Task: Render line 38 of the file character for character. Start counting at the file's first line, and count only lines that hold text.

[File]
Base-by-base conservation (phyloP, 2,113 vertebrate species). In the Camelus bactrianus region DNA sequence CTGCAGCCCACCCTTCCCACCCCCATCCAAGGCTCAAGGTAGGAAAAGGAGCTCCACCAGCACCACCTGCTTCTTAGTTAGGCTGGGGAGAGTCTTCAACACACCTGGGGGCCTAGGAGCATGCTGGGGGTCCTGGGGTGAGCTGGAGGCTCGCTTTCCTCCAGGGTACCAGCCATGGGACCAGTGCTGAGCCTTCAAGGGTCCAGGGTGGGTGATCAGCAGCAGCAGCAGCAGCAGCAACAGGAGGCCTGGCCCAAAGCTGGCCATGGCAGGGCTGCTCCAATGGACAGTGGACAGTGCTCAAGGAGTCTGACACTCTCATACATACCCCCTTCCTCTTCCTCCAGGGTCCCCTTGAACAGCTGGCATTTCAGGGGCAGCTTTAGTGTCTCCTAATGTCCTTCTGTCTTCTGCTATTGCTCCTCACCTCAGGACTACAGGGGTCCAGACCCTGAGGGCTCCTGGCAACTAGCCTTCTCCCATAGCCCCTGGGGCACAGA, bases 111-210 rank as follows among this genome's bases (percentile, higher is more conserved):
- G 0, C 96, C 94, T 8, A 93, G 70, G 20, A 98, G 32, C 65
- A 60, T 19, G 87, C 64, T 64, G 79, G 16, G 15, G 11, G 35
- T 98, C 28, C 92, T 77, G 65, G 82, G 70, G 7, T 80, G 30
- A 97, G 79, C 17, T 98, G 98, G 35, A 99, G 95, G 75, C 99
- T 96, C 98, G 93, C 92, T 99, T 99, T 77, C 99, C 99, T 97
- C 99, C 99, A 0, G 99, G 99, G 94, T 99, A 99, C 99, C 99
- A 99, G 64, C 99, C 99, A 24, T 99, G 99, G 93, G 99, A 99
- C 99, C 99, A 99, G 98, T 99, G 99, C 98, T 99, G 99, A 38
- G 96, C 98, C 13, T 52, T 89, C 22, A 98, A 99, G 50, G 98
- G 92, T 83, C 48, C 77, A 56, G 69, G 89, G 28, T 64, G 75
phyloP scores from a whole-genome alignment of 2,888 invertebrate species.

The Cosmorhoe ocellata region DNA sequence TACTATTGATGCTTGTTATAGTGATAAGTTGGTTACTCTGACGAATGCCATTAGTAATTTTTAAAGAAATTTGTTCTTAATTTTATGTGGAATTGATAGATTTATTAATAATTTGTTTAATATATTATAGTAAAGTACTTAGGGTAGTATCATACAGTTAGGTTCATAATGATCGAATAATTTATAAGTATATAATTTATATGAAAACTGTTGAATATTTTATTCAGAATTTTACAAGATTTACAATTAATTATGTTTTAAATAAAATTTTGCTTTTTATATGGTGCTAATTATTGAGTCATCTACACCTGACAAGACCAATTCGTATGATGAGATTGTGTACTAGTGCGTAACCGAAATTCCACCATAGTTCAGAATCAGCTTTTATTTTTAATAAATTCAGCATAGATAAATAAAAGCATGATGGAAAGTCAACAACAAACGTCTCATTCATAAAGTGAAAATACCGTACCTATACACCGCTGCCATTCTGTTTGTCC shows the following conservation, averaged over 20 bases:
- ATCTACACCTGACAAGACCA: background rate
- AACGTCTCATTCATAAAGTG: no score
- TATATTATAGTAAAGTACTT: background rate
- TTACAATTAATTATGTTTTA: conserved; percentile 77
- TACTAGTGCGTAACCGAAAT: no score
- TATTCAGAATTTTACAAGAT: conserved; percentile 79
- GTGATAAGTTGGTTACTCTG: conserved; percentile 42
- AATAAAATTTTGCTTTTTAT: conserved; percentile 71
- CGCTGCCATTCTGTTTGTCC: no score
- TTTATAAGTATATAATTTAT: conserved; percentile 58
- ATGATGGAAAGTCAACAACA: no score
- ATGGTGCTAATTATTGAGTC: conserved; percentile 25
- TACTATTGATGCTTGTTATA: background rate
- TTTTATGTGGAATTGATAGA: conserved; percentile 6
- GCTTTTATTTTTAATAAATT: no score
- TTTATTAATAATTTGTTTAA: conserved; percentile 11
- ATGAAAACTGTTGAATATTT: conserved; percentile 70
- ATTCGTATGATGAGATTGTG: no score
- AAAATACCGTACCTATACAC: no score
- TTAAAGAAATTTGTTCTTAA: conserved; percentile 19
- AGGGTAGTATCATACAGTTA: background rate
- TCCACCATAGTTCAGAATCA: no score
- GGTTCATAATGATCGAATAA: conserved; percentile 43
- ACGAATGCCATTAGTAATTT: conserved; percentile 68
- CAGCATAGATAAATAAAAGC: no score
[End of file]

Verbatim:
- CAGCATAGATAAATAAAAGC: no score